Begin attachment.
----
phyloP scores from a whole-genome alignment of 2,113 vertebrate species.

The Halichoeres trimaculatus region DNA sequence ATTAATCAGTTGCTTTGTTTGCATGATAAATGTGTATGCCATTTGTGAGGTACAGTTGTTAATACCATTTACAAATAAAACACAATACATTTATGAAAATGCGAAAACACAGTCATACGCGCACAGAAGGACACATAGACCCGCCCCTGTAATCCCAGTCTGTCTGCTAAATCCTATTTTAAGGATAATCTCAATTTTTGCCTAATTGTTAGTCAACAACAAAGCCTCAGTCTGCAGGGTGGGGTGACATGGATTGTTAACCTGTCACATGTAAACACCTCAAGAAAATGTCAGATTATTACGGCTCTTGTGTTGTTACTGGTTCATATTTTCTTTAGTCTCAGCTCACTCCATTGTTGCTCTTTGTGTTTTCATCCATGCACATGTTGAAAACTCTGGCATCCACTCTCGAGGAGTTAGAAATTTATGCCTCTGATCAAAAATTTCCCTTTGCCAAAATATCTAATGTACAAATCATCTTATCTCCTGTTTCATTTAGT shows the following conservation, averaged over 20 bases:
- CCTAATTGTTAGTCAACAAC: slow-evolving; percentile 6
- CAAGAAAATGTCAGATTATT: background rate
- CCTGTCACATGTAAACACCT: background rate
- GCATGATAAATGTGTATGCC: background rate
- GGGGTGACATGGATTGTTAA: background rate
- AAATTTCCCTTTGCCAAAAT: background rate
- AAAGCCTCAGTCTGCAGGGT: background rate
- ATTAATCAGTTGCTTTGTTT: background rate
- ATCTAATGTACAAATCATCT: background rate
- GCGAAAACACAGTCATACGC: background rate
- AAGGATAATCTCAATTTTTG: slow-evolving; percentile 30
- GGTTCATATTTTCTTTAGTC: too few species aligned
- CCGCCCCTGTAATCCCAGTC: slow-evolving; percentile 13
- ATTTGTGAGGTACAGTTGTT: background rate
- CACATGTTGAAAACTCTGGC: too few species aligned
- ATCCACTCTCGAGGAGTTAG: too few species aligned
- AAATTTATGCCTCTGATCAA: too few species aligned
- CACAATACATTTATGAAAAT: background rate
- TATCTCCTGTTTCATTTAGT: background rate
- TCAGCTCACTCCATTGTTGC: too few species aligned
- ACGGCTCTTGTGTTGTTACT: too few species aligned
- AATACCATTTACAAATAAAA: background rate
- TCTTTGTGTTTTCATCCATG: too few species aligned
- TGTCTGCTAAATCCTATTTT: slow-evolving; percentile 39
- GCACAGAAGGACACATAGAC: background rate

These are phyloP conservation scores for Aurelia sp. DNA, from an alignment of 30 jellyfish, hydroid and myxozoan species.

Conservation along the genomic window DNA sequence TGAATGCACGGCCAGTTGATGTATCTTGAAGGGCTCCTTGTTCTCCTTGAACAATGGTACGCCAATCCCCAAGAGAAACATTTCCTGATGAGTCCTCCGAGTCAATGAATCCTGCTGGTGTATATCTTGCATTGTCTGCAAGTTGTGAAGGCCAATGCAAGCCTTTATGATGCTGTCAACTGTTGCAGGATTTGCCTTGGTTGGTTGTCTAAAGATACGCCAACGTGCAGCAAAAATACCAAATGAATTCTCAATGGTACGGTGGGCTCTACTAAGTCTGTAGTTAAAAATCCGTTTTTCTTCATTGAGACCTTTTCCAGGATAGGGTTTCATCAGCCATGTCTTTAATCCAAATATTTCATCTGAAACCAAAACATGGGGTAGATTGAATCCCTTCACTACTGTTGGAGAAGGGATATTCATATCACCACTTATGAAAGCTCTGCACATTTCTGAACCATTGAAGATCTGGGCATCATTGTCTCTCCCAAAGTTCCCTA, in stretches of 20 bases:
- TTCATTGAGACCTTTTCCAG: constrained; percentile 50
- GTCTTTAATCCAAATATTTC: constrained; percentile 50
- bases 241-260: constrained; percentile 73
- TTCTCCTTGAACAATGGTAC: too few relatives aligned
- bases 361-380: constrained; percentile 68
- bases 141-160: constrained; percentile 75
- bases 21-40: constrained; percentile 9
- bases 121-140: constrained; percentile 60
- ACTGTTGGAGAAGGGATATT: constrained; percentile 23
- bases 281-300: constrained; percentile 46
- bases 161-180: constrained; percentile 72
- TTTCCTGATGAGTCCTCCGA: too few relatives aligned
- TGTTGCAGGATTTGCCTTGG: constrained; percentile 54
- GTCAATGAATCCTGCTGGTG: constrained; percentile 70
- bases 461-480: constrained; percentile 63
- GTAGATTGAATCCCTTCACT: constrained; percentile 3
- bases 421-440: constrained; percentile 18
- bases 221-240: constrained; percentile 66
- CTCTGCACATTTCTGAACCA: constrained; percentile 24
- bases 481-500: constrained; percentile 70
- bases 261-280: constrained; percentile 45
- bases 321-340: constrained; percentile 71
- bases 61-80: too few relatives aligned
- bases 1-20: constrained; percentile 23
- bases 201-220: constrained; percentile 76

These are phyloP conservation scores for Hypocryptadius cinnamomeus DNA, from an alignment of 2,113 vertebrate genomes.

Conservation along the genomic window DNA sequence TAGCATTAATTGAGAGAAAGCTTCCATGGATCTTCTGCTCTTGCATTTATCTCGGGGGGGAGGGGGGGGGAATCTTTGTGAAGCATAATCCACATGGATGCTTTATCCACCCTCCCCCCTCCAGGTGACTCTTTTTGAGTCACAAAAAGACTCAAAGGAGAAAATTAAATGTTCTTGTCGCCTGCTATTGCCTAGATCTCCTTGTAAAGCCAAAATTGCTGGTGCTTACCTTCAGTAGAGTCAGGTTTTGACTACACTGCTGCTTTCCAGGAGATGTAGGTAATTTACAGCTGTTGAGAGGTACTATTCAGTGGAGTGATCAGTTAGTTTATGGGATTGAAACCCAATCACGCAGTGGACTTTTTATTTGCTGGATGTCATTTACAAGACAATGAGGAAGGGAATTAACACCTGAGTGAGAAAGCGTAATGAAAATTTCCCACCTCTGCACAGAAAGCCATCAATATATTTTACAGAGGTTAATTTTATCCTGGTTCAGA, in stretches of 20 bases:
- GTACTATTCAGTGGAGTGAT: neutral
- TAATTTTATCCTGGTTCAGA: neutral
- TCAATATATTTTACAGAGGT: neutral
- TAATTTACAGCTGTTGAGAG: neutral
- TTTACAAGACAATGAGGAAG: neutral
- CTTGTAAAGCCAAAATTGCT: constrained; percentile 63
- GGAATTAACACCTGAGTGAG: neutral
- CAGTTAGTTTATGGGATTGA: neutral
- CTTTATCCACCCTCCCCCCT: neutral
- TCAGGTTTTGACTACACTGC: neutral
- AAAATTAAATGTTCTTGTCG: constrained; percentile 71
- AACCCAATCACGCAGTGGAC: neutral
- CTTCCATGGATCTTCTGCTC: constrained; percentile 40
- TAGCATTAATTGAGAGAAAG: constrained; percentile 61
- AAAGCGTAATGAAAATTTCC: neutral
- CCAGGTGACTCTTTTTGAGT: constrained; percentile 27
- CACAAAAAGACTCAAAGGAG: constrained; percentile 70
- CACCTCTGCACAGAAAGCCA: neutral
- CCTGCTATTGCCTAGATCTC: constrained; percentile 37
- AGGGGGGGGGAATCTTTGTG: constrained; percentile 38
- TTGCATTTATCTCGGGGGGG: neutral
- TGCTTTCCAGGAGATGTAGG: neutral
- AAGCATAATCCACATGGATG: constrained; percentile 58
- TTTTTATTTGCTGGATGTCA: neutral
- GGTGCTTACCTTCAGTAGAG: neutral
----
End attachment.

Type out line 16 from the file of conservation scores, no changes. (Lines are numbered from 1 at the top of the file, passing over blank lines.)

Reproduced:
- ATTTGTGAGGTACAGTTGTT: background rate